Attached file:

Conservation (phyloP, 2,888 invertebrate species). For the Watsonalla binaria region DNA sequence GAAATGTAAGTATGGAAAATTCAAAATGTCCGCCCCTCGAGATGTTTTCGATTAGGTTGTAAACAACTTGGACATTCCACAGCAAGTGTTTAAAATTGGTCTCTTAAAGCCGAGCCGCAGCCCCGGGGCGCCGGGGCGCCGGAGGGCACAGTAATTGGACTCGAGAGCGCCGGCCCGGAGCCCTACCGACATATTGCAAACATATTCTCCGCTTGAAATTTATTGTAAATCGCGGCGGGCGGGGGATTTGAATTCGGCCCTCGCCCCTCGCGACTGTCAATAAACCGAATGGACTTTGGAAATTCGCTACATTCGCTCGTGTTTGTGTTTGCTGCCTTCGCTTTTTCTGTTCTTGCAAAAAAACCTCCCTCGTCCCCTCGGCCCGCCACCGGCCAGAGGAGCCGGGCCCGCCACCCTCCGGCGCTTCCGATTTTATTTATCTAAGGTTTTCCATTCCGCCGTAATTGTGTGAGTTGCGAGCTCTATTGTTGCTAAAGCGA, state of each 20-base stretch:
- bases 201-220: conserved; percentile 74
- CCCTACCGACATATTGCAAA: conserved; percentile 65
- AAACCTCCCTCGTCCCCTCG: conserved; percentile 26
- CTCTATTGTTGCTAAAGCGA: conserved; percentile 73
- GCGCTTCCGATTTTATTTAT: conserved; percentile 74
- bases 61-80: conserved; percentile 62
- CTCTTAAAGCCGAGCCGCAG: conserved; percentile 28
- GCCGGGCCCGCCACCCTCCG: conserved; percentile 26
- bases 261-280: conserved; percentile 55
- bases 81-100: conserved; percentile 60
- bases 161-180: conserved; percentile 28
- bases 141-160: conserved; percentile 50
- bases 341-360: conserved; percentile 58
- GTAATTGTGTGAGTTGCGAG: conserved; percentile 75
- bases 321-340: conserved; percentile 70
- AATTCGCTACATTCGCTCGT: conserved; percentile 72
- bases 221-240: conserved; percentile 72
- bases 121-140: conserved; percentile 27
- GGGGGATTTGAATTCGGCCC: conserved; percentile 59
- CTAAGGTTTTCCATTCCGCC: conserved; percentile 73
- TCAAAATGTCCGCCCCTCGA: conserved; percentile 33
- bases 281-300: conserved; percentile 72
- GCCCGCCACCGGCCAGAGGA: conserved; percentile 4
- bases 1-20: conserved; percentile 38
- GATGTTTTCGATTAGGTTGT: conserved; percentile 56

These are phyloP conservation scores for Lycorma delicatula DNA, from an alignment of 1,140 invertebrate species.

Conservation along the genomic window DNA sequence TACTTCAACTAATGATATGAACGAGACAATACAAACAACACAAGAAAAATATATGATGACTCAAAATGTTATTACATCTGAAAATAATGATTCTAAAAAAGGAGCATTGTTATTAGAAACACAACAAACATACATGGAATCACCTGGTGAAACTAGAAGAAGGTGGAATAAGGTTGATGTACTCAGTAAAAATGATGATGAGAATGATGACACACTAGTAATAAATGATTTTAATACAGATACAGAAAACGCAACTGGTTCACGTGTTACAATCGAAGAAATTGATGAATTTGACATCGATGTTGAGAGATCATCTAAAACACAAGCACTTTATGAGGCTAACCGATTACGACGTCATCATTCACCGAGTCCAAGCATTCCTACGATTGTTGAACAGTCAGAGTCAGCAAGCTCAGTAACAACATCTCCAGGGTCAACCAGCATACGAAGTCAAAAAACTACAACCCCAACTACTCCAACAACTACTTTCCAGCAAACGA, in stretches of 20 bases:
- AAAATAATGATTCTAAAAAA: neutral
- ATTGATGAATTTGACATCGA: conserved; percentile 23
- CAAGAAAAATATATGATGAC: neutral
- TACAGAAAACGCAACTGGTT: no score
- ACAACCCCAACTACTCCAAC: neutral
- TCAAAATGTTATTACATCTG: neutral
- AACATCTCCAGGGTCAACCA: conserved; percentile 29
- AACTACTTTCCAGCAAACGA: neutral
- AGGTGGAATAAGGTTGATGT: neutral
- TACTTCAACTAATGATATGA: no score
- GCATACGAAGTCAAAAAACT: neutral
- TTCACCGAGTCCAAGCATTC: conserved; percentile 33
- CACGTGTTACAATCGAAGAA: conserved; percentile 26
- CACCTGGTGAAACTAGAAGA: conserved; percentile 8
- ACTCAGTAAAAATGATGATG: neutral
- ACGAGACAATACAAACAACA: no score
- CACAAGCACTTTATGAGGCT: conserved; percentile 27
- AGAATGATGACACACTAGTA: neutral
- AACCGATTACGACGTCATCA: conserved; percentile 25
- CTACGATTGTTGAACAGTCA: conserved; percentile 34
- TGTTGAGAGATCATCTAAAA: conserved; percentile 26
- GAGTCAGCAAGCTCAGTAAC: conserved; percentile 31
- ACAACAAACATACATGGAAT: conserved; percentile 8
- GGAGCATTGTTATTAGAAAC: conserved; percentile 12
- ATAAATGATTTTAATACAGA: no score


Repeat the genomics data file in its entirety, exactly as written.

Conservation (phyloP, 2,888 invertebrate species). For the Watsonalla binaria region DNA sequence GAAATGTAAGTATGGAAAATTCAAAATGTCCGCCCCTCGAGATGTTTTCGATTAGGTTGTAAACAACTTGGACATTCCACAGCAAGTGTTTAAAATTGGTCTCTTAAAGCCGAGCCGCAGCCCCGGGGCGCCGGGGCGCCGGAGGGCACAGTAATTGGACTCGAGAGCGCCGGCCCGGAGCCCTACCGACATATTGCAAACATATTCTCCGCTTGAAATTTATTGTAAATCGCGGCGGGCGGGGGATTTGAATTCGGCCCTCGCCCCTCGCGACTGTCAATAAACCGAATGGACTTTGGAAATTCGCTACATTCGCTCGTGTTTGTGTTTGCTGCCTTCGCTTTTTCTGTTCTTGCAAAAAAACCTCCCTCGTCCCCTCGGCCCGCCACCGGCCAGAGGAGCCGGGCCCGCCACCCTCCGGCGCTTCCGATTTTATTTATCTAAGGTTTTCCATTCCGCCGTAATTGTGTGAGTTGCGAGCTCTATTGTTGCTAAAGCGA, state of each 20-base stretch:
- bases 201-220: conserved; percentile 74
- CCCTACCGACATATTGCAAA: conserved; percentile 65
- AAACCTCCCTCGTCCCCTCG: conserved; percentile 26
- CTCTATTGTTGCTAAAGCGA: conserved; percentile 73
- GCGCTTCCGATTTTATTTAT: conserved; percentile 74
- bases 61-80: conserved; percentile 62
- CTCTTAAAGCCGAGCCGCAG: conserved; percentile 28
- GCCGGGCCCGCCACCCTCCG: conserved; percentile 26
- bases 261-280: conserved; percentile 55
- bases 81-100: conserved; percentile 60
- bases 161-180: conserved; percentile 28
- bases 141-160: conserved; percentile 50
- bases 341-360: conserved; percentile 58
- GTAATTGTGTGAGTTGCGAG: conserved; percentile 75
- bases 321-340: conserved; percentile 70
- AATTCGCTACATTCGCTCGT: conserved; percentile 72
- bases 221-240: conserved; percentile 72
- bases 121-140: conserved; percentile 27
- GGGGGATTTGAATTCGGCCC: conserved; percentile 59
- CTAAGGTTTTCCATTCCGCC: conserved; percentile 73
- TCAAAATGTCCGCCCCTCGA: conserved; percentile 33
- bases 281-300: conserved; percentile 72
- GCCCGCCACCGGCCAGAGGA: conserved; percentile 4
- bases 1-20: conserved; percentile 38
- GATGTTTTCGATTAGGTTGT: conserved; percentile 56

These are phyloP conservation scores for Lycorma delicatula DNA, from an alignment of 1,140 invertebrate species.

Conservation along the genomic window DNA sequence TACTTCAACTAATGATATGAACGAGACAATACAAACAACACAAGAAAAATATATGATGACTCAAAATGTTATTACATCTGAAAATAATGATTCTAAAAAAGGAGCATTGTTATTAGAAACACAACAAACATACATGGAATCACCTGGTGAAACTAGAAGAAGGTGGAATAAGGTTGATGTACTCAGTAAAAATGATGATGAGAATGATGACACACTAGTAATAAATGATTTTAATACAGATACAGAAAACGCAACTGGTTCACGTGTTACAATCGAAGAAATTGATGAATTTGACATCGATGTTGAGAGATCATCTAAAACACAAGCACTTTATGAGGCTAACCGATTACGACGTCATCATTCACCGAGTCCAAGCATTCCTACGATTGTTGAACAGTCAGAGTCAGCAAGCTCAGTAACAACATCTCCAGGGTCAACCAGCATACGAAGTCAAAAAACTACAACCCCAACTACTCCAACAACTACTTTCCAGCAAACGA, in stretches of 20 bases:
- AAAATAATGATTCTAAAAAA: neutral
- ATTGATGAATTTGACATCGA: conserved; percentile 23
- CAAGAAAAATATATGATGAC: neutral
- TACAGAAAACGCAACTGGTT: no score
- ACAACCCCAACTACTCCAAC: neutral
- TCAAAATGTTATTACATCTG: neutral
- AACATCTCCAGGGTCAACCA: conserved; percentile 29
- AACTACTTTCCAGCAAACGA: neutral
- AGGTGGAATAAGGTTGATGT: neutral
- TACTTCAACTAATGATATGA: no score
- GCATACGAAGTCAAAAAACT: neutral
- TTCACCGAGTCCAAGCATTC: conserved; percentile 33
- CACGTGTTACAATCGAAGAA: conserved; percentile 26
- CACCTGGTGAAACTAGAAGA: conserved; percentile 8
- ACTCAGTAAAAATGATGATG: neutral
- ACGAGACAATACAAACAACA: no score
- CACAAGCACTTTATGAGGCT: conserved; percentile 27
- AGAATGATGACACACTAGTA: neutral
- AACCGATTACGACGTCATCA: conserved; percentile 25
- CTACGATTGTTGAACAGTCA: conserved; percentile 34
- TGTTGAGAGATCATCTAAAA: conserved; percentile 26
- GAGTCAGCAAGCTCAGTAAC: conserved; percentile 31
- ACAACAAACATACATGGAAT: conserved; percentile 8
- GGAGCATTGTTATTAGAAAC: conserved; percentile 12
- ATAAATGATTTTAATACAGA: no score